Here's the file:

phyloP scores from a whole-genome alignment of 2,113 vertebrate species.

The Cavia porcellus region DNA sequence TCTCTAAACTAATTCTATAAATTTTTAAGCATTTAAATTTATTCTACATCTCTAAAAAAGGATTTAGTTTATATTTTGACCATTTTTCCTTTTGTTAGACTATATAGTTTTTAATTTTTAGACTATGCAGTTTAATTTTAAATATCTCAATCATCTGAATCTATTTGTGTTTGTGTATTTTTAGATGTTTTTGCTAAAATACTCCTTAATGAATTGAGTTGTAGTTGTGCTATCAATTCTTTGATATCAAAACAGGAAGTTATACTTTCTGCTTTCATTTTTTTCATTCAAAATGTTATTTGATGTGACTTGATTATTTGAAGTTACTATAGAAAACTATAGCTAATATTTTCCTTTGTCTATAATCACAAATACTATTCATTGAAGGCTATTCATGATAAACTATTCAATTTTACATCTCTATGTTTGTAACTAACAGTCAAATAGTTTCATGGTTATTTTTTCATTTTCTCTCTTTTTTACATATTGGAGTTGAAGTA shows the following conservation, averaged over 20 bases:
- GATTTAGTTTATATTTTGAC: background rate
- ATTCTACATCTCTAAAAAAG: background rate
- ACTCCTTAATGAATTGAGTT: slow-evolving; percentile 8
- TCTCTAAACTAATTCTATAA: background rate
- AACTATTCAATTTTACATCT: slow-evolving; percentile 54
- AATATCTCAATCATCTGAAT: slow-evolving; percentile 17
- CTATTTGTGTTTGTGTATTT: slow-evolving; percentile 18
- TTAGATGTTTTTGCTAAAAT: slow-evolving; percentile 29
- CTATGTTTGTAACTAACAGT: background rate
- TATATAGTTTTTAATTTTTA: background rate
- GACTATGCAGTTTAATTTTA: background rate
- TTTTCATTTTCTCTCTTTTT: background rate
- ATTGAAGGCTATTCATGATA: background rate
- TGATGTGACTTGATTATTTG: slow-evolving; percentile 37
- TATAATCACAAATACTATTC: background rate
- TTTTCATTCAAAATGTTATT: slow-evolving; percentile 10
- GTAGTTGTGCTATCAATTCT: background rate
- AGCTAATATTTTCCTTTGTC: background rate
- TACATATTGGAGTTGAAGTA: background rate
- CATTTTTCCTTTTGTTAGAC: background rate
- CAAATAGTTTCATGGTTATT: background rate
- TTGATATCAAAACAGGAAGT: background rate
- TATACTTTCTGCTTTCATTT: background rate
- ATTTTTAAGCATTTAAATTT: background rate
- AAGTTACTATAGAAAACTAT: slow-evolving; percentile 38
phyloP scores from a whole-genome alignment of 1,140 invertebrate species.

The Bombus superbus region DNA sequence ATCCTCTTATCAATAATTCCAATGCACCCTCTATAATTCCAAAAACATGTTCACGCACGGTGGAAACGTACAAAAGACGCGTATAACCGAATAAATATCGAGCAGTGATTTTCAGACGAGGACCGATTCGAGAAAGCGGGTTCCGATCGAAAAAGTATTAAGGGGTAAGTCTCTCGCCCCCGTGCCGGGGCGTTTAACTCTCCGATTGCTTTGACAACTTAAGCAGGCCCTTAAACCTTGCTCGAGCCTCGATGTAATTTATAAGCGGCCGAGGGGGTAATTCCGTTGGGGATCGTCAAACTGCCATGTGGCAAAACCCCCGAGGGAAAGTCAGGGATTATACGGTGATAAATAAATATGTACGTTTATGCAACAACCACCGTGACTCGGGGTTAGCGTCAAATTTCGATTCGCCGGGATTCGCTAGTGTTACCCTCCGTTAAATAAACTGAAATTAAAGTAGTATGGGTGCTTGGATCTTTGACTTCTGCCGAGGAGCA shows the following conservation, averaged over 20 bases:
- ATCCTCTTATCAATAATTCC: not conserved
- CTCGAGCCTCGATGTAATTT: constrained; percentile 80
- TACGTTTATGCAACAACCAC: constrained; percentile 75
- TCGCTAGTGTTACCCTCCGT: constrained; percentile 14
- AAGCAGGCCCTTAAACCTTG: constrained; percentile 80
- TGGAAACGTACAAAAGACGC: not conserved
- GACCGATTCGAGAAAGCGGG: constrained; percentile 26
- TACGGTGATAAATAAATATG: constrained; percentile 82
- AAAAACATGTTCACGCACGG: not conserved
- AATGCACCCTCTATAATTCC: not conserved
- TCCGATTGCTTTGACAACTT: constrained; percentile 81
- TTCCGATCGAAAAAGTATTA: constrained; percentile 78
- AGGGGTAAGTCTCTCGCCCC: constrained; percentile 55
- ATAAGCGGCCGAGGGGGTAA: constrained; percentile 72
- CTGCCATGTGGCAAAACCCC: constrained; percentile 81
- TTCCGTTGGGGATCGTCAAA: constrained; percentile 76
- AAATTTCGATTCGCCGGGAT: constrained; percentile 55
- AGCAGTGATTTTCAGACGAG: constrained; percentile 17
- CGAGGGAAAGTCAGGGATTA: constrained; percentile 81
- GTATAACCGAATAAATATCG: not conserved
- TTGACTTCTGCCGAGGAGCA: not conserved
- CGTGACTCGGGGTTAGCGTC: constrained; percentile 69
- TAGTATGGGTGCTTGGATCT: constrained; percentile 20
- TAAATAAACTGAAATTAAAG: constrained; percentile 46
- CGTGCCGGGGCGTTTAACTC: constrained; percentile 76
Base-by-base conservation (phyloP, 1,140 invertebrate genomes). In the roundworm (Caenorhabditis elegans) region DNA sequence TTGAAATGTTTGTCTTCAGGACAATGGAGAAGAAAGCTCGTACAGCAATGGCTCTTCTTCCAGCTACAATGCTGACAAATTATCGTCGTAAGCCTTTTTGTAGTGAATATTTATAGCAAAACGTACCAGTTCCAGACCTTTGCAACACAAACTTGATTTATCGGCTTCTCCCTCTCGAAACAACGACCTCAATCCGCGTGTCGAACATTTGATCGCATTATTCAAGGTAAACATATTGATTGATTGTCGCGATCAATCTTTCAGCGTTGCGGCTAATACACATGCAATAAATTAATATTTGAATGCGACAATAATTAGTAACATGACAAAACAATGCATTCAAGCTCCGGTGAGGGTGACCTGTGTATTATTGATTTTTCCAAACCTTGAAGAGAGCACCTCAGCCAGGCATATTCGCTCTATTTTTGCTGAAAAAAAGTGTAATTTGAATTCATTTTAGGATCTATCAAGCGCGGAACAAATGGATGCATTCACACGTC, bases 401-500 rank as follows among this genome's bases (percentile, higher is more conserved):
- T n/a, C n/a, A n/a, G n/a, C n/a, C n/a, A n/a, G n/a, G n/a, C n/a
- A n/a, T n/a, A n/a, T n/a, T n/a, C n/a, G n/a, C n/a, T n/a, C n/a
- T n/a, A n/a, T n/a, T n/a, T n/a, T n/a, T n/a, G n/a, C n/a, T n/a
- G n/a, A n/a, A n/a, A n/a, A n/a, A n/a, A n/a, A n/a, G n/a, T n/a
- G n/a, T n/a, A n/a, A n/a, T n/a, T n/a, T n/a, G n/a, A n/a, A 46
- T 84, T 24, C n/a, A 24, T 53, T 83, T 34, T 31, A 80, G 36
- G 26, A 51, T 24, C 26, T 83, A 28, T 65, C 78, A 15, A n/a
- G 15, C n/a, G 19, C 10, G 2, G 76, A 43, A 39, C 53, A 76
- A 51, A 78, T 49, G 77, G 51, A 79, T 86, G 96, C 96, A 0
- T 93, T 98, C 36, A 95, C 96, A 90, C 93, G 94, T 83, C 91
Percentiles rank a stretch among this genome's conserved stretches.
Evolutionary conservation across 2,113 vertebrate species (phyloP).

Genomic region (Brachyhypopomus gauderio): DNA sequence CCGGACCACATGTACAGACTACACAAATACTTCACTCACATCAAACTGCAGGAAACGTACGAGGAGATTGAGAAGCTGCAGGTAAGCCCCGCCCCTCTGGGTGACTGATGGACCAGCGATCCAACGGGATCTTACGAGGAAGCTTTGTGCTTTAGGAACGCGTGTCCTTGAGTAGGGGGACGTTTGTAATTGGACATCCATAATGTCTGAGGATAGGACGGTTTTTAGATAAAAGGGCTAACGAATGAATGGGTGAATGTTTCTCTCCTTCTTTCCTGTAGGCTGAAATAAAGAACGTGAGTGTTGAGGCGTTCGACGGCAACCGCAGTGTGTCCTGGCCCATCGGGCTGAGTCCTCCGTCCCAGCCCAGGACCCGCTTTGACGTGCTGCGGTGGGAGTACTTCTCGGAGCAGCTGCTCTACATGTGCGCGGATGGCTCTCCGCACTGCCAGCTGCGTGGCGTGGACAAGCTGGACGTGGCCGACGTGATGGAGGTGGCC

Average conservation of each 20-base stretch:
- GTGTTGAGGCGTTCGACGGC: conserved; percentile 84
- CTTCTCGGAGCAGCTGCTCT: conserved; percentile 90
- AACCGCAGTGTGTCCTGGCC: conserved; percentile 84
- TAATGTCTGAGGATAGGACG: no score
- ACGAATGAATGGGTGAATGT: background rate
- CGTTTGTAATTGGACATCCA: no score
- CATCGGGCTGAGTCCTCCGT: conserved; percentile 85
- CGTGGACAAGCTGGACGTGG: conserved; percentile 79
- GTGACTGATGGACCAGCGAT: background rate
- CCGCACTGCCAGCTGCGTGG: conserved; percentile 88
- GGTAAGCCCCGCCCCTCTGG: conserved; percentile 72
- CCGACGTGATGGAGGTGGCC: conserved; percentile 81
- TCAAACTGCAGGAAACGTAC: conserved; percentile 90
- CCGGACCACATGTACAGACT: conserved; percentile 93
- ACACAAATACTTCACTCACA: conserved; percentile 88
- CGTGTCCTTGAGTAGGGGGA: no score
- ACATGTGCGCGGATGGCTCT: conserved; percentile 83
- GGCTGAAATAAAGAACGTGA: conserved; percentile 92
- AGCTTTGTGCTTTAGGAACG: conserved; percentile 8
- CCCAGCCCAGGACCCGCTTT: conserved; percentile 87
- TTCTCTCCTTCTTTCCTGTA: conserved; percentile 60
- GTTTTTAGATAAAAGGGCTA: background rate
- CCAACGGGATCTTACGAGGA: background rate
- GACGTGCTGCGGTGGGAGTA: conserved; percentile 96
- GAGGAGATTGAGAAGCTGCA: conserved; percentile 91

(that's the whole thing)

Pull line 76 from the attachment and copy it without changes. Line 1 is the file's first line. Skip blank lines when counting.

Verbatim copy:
- CATCGGGCTGAGTCCTCCGT: conserved; percentile 85